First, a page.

There is provided a filter including a first resonator, a second resonator (S31) in which an excitation efficiency is reduced more than the first resonator, and an inductor (L31) connected in parallel with the second resonator (S31).

Description

    BACKGROUND OF THE INVENTION 1. Field of the Invention
  • This invention generally relates to filters and antenna duplexers, and more particularly, to a filter and an antenna duplexer in which an inductor is connected in parallel with a resonator.
  • 2. Description of the Related Art
  • In recent years, mobile telephones and mobile information terminals have become widespread rapidly, with the advancements of mobile communications systems. For example, the mobile telephone terminals communicate at high-frequency bands such as 800 MHz to 1.0 GHz and 1.5 GHz to 2.0 GHz. A device for the mobile communication system often employs a high-frequency filter having a resonator or antenna duplexer having the high-frequency filter.
  • Referring to FIG. 1A, a resonator S21 is arranged between an input terminal In and an output terminal Out to forms a one-port resonant circuit. A Surface Acoustic Wave (SAW) resonator or Film Bulk Acoustic Resonator (FBAR) is employed as a resonator. FIG. 1B is a top view of a SAW resonator. Mounted on a piezoelectric substrate 70 are: comb-like electrodes IDT (Interdigital Transducer) respectively connected to the input terminal In and the output terminal Out; and reflectors R0 provided at both sides of the comb-like electrodes IDT. The comb-like electrodes IDT and the reflectors R0 are made of a metal such as aluminum (Al), for example. Here, in the accompanying drawings, it is shown that the reflectors R0 and the IDT have electrode fingers less than the actual number of the fingers.
  • FIG. 1C is a top view of FBAR. FIG. 1D is a cross-sectional view thereof. A lower electrode 75, a piezoelectric film 74, and an upper electrode 73 are deposited on an opening 76 in a substrate 72 (an example is a silicon substrate). Aluminum nitride, for example, is used for the piezoelectric film 74. Instead of the opening 76, a multilayer reflection film is provided in some cases.
  • In the SAW resonator or FBAR, electrical energy that has been input is converted into elastic energy by a transducer, and the elastic energy is converted into the electrical energy again, so that the resonance phenomenon is obtained. For example, in the SAW resonator, the electrical energy input by the IDT is converted into a surface acoustic wave. The surface acoustic wave is converted into the electrical energy again by the IDT for output. In FBAR, the electrical energy input between the upper electrode and the lower electrode induces longitudinal mode thickness excitation (elastic wave). The elastic wave is again converted into the electrical energy by the upper electrode and the lower electrode. The efficiency that the electrical energy supplied to the transducer excites the elastic wave is known as excitation efficiency or conversion efficiency.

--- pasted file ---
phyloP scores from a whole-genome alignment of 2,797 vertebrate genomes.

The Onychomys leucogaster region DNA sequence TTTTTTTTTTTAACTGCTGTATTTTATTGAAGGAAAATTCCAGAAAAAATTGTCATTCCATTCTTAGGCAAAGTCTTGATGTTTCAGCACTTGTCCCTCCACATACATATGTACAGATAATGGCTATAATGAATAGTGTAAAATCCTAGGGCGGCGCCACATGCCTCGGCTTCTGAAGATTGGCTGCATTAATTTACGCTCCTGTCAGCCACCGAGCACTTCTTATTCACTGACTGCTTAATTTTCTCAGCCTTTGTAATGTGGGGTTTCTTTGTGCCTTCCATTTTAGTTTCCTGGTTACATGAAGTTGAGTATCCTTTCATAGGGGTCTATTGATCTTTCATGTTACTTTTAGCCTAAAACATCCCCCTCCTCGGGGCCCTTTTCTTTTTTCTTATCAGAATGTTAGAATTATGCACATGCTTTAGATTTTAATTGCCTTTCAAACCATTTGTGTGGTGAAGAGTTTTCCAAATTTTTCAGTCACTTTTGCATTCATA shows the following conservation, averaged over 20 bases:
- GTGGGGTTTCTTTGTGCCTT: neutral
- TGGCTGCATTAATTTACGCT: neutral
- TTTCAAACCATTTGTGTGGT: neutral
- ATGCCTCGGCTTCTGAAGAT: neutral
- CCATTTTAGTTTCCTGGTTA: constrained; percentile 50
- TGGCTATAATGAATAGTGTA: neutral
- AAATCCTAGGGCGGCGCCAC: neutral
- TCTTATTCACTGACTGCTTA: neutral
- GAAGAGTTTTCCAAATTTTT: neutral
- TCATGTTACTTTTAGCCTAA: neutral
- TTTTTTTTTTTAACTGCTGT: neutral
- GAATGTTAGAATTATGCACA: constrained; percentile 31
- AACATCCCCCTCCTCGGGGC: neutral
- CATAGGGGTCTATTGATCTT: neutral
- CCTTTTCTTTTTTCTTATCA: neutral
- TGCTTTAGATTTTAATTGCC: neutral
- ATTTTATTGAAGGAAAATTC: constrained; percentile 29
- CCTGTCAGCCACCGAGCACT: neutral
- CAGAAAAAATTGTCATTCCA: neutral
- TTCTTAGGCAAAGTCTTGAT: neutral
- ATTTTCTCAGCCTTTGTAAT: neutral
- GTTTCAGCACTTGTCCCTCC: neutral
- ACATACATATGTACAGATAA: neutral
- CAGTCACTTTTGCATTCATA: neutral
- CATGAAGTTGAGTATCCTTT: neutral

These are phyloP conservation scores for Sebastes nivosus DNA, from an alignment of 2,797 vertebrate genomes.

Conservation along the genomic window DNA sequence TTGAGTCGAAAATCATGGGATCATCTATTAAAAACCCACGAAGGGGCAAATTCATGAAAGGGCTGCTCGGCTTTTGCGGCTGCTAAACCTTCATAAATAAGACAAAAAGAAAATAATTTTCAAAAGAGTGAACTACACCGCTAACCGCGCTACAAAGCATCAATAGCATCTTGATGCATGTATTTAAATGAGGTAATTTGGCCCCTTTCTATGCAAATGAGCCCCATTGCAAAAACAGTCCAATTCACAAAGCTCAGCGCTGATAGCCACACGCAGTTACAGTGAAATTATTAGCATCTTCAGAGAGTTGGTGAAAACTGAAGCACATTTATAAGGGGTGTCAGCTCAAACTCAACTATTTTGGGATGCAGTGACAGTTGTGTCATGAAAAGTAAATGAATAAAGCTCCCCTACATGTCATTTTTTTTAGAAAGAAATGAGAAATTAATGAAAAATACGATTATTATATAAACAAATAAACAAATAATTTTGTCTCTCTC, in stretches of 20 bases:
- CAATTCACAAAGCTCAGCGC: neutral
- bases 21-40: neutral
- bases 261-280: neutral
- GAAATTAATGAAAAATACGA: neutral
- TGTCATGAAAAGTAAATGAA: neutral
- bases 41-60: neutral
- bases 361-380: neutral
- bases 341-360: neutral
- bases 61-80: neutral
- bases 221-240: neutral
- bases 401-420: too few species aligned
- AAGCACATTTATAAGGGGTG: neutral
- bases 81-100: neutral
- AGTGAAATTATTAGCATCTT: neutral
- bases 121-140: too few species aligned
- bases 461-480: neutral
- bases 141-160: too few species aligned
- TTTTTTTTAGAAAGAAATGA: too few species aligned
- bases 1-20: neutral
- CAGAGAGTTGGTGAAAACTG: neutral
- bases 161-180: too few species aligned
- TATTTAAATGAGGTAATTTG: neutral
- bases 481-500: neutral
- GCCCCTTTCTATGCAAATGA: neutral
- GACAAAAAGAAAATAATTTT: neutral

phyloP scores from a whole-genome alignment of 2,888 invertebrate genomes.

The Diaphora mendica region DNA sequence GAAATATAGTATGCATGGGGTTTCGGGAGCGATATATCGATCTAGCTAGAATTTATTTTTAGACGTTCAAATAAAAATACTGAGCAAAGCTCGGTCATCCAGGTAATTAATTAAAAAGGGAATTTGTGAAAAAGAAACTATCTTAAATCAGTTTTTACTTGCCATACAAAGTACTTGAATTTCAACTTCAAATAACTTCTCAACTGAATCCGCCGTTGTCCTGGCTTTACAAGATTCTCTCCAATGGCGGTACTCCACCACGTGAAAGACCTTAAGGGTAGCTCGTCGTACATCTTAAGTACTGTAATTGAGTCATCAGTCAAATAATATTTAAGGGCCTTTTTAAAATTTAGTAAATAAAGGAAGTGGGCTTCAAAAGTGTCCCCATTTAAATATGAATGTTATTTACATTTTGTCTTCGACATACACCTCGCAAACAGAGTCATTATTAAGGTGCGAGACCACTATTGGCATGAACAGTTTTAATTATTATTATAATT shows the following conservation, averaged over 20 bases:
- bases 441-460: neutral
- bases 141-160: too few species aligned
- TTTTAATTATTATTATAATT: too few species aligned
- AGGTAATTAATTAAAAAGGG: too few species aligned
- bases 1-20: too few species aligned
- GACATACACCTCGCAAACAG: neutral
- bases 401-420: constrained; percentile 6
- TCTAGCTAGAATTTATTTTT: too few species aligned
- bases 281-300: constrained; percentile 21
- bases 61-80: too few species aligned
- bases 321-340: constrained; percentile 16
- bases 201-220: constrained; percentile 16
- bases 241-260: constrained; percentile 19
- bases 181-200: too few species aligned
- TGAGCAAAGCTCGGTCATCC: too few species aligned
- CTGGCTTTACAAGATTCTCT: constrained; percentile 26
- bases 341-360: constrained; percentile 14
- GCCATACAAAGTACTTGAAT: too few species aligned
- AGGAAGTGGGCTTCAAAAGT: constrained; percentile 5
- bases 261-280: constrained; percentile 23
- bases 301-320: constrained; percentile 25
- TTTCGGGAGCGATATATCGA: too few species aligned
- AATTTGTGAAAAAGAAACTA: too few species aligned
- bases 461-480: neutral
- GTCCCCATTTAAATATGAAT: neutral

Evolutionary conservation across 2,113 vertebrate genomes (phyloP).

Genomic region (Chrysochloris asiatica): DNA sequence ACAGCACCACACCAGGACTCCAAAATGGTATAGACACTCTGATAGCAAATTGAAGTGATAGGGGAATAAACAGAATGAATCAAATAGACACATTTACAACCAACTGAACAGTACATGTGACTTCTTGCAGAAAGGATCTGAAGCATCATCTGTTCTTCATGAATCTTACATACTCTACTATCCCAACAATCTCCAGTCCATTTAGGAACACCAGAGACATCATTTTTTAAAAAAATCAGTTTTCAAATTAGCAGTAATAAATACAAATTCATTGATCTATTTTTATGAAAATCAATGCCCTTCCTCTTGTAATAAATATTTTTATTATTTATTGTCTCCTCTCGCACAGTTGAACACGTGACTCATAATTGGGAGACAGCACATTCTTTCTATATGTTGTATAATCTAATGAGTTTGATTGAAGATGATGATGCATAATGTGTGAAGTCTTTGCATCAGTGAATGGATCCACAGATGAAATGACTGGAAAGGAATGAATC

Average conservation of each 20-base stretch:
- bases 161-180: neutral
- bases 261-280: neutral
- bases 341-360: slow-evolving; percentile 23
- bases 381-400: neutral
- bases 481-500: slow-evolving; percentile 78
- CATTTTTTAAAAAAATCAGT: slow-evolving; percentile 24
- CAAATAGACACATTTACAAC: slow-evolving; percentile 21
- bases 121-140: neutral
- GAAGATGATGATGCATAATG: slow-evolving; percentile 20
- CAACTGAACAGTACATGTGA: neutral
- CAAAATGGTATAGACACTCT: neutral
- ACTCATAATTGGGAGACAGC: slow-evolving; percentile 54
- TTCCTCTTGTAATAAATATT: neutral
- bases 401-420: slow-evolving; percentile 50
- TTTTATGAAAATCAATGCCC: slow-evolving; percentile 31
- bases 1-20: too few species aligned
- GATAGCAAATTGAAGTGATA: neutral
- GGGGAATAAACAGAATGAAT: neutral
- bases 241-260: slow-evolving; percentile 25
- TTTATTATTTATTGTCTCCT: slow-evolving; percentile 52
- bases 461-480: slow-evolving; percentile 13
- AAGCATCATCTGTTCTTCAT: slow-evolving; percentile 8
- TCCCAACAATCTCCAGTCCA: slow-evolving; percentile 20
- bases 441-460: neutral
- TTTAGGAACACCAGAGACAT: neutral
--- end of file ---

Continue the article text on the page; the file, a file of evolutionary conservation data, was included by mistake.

• A ladder type filter, in which one-port resonant circuits are connected in series and in parallel, is used for a high-frequency filter. FIG. 2 shows a configuration of the ladder type filer. Between the input terminal In and the output terminal Out, series resonators S11 and S12 are connected in series and parallel resonators P11 and P12 are connected in parallel. Referring to FIG. 3A through FIG. 4B, the operation principle of the ladder type filter will be described. The ladder type filter can be separated into series resonant circuits and parallel resonant circuits. Referring to FIG. 3A, in a series resonant circuit, assuming that a resonator S21 is a one-port resonant circuit, one of two signal terminals is set to the input terminal In and the other terminal is set to the output terminal Out. Referring to FIG. 3B, in a parallel resonant circuit, assuming that a resonator P21 is a one-port resonant circuit, one of the two signal terminals is connected to a ground terminal and the other terminal is connected to a short-circuit line.
  • FIG. 3C shows passband characteristic from the input terminal In to the output terminal Out of the series resonant circuit and parallel resonant circuit. The horizontal axis represents frequency, and the vertical axis represents band-pass amount. The passband characteristic of the series resonant circuit is indicated by a solid line, and that of the parallel resonant circuit is indicated by a dashed line. The passband characteristic of the series resonant circuit includes one resonance point (resonance frequency) frs and one antiresonance point (antiresonance frequency) fas. The passband amount is the highest at the one resonance point frs, and is the lowest at the one antiresonance point fas. On the other hand, the passband characteristic of the parallel resonant circuit includes one resonance point frp and one antiresonance point fap. The passband amount becomes the lowest at the one resonance point frp, and becomes the highest at the one antiresonance point fap.
  • FIG. 4A shows a structure of a one-stage ladder type filter. Referring to FIG. 4A, a series resonator S22 serving as a series resonant circuit is connected in series between the input terminal In and the output terminal Out, and a parallel resonator P22 serving as a parallel resonant circuit is connected between the output terminal Out and ground. At this point, it is designed that the resonance point frs of the series resonant circuit is substantially identical to the antiresonance point fap of the parallel resonant circuit. FIG. 4B shows passband characteristic from the input terminal In to the output terminal Out of the one-stage ladder type filter. The horizontal axis represents frequency, and the vertical axis represents band-pass amount. With the structure shown in FIG. 4A, the passband characteristic of the series resonant circuit and that of the parallel resonant circuit are combined, and the passband characteristic of FIG. 4B is obtainable. The band-pass amount is the highest around the resonance point frs of the series resonant circuit and the antiresonance point fap of the parallel resonant circuit, and is the lowest at the antiresonance point fas of the series resonant circuit and the resonance point frp of the parallel resonant circuit. The passband is a frequency range that ranges from the resonance point frp of the parallel resonant circuit to the antiresonance point fap of the series resonant circuit, and the attenuation range is the frequency range equal to or lower than the resonance point frp of the parallel resonant circuit and equal to or higher than the antiresonance point fas of the series resonant circuit. In this manner, the ladder type filer functions as a band-pass filter.